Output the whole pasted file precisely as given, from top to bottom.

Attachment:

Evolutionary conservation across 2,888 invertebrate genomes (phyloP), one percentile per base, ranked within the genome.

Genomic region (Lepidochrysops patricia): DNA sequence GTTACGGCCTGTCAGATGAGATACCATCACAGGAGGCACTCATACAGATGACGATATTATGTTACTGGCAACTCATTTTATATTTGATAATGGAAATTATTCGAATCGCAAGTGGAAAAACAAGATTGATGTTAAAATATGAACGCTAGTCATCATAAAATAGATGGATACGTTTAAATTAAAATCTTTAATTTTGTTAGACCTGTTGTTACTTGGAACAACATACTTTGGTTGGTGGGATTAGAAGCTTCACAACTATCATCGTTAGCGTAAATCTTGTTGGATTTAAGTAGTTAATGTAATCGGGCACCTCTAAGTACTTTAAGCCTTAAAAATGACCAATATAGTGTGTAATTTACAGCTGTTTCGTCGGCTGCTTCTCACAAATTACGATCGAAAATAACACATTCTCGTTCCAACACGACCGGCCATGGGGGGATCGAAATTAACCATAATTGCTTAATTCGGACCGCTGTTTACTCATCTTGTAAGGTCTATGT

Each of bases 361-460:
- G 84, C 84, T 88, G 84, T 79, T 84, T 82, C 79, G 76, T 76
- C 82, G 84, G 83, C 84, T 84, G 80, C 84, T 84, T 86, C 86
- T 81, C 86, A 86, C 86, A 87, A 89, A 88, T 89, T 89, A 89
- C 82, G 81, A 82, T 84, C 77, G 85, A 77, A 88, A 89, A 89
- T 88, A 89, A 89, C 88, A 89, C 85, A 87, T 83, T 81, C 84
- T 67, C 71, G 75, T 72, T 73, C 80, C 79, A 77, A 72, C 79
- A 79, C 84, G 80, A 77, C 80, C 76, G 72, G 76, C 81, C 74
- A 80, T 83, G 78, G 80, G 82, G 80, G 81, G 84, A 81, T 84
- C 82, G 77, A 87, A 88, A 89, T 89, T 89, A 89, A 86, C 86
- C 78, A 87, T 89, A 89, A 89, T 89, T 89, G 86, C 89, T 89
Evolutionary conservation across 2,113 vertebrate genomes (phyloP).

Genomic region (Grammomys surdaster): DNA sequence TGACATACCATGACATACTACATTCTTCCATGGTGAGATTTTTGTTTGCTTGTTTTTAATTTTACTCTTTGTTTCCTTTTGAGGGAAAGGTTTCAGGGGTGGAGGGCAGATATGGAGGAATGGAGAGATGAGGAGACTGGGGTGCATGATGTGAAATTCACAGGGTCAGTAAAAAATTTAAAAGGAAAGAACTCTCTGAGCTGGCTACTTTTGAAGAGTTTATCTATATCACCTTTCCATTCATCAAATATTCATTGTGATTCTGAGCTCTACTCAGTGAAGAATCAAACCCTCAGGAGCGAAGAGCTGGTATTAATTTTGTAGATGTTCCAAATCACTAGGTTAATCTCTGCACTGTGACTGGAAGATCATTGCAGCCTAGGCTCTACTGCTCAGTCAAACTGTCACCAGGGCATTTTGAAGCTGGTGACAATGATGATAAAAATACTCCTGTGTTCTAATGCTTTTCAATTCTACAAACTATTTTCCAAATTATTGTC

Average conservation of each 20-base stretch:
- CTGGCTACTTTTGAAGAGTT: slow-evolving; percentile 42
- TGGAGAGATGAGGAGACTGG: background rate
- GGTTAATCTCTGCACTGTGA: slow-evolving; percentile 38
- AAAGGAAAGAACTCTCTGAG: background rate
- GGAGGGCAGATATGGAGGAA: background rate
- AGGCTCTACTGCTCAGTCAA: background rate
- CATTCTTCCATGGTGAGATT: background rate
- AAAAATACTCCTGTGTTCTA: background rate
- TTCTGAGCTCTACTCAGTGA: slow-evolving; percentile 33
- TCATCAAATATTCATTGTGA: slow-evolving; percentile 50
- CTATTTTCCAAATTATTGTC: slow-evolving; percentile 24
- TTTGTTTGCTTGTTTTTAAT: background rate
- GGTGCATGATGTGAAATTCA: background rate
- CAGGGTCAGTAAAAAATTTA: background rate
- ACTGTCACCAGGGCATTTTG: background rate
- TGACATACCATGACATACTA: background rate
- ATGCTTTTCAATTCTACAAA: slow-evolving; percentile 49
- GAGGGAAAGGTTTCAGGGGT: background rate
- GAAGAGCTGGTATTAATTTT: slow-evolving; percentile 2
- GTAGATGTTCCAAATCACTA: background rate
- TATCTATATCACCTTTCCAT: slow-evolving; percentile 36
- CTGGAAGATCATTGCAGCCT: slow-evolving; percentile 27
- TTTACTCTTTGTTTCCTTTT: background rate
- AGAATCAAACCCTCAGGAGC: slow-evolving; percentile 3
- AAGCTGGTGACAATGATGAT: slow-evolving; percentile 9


Evolutionary conservation across 2,888 invertebrate genomes (phyloP), one percentile per base, ranked within the genome.

Genomic region (Lepidochrysops patricia): DNA sequence GTTACGGCCTGTCAGATGAGATACCATCACAGGAGGCACTCATACAGATGACGATATTATGTTACTGGCAACTCATTTTATATTTGATAATGGAAATTATTCGAATCGCAAGTGGAAAAACAAGATTGATGTTAAAATATGAACGCTAGTCATCATAAAATAGATGGATACGTTTAAATTAAAATCTTTAATTTTGTTAGACCTGTTGTTACTTGGAACAACATACTTTGGTTGGTGGGATTAGAAGCTTCACAACTATCATCGTTAGCGTAAATCTTGTTGGATTTAAGTAGTTAATGTAATCGGGCACCTCTAAGTACTTTAAGCCTTAAAAATGACCAATATAGTGTGTAATTTACAGCTGTTTCGTCGGCTGCTTCTCACAAATTACGATCGAAAATAACACATTCTCGTTCCAACACGACCGGCCATGGGGGGATCGAAATTAACCATAATTGCTTAATTCGGACCGCTGTTTACTCATCTTGTAAGGTCTATGT

Each of bases 361-460:
- G 84, C 84, T 88, G 84, T 79, T 84, T 82, C 79, G 76, T 76
- C 82, G 84, G 83, C 84, T 84, G 80, C 84, T 84, T 86, C 86
- T 81, C 86, A 86, C 86, A 87, A 89, A 88, T 89, T 89, A 89
- C 82, G 81, A 82, T 84, C 77, G 85, A 77, A 88, A 89, A 89
- T 88, A 89, A 89, C 88, A 89, C 85, A 87, T 83, T 81, C 84
- T 67, C 71, G 75, T 72, T 73, C 80, C 79, A 77, A 72, C 79
- A 79, C 84, G 80, A 77, C 80, C 76, G 72, G 76, C 81, C 74
- A 80, T 83, G 78, G 80, G 82, G 80, G 81, G 84, A 81, T 84
- C 82, G 77, A 87, A 88, A 89, T 89, T 89, A 89, A 86, C 86
- C 78, A 87, T 89, A 89, A 89, T 89, T 89, G 86, C 89, T 89
Evolutionary conservation across 2,113 vertebrate genomes (phyloP).

Genomic region (Grammomys surdaster): DNA sequence TGACATACCATGACATACTACATTCTTCCATGGTGAGATTTTTGTTTGCTTGTTTTTAATTTTACTCTTTGTTTCCTTTTGAGGGAAAGGTTTCAGGGGTGGAGGGCAGATATGGAGGAATGGAGAGATGAGGAGACTGGGGTGCATGATGTGAAATTCACAGGGTCAGTAAAAAATTTAAAAGGAAAGAACTCTCTGAGCTGGCTACTTTTGAAGAGTTTATCTATATCACCTTTCCATTCATCAAATATTCATTGTGATTCTGAGCTCTACTCAGTGAAGAATCAAACCCTCAGGAGCGAAGAGCTGGTATTAATTTTGTAGATGTTCCAAATCACTAGGTTAATCTCTGCACTGTGACTGGAAGATCATTGCAGCCTAGGCTCTACTGCTCAGTCAAACTGTCACCAGGGCATTTTGAAGCTGGTGACAATGATGATAAAAATACTCCTGTGTTCTAATGCTTTTCAATTCTACAAACTATTTTCCAAATTATTGTC

Average conservation of each 20-base stretch:
- CTGGCTACTTTTGAAGAGTT: slow-evolving; percentile 42
- TGGAGAGATGAGGAGACTGG: background rate
- GGTTAATCTCTGCACTGTGA: slow-evolving; percentile 38
- AAAGGAAAGAACTCTCTGAG: background rate
- GGAGGGCAGATATGGAGGAA: background rate
- AGGCTCTACTGCTCAGTCAA: background rate
- CATTCTTCCATGGTGAGATT: background rate
- AAAAATACTCCTGTGTTCTA: background rate
- TTCTGAGCTCTACTCAGTGA: slow-evolving; percentile 33
- TCATCAAATATTCATTGTGA: slow-evolving; percentile 50
- CTATTTTCCAAATTATTGTC: slow-evolving; percentile 24
- TTTGTTTGCTTGTTTTTAAT: background rate
- GGTGCATGATGTGAAATTCA: background rate
- CAGGGTCAGTAAAAAATTTA: background rate
- ACTGTCACCAGGGCATTTTG: background rate
- TGACATACCATGACATACTA: background rate
- ATGCTTTTCAATTCTACAAA: slow-evolving; percentile 49
- GAGGGAAAGGTTTCAGGGGT: background rate
- GAAGAGCTGGTATTAATTTT: slow-evolving; percentile 2
- GTAGATGTTCCAAATCACTA: background rate
- TATCTATATCACCTTTCCAT: slow-evolving; percentile 36
- CTGGAAGATCATTGCAGCCT: slow-evolving; percentile 27
- TTTACTCTTTGTTTCCTTTT: background rate
- AGAATCAAACCCTCAGGAGC: slow-evolving; percentile 3
- AAGCTGGTGACAATGATGAT: slow-evolving; percentile 9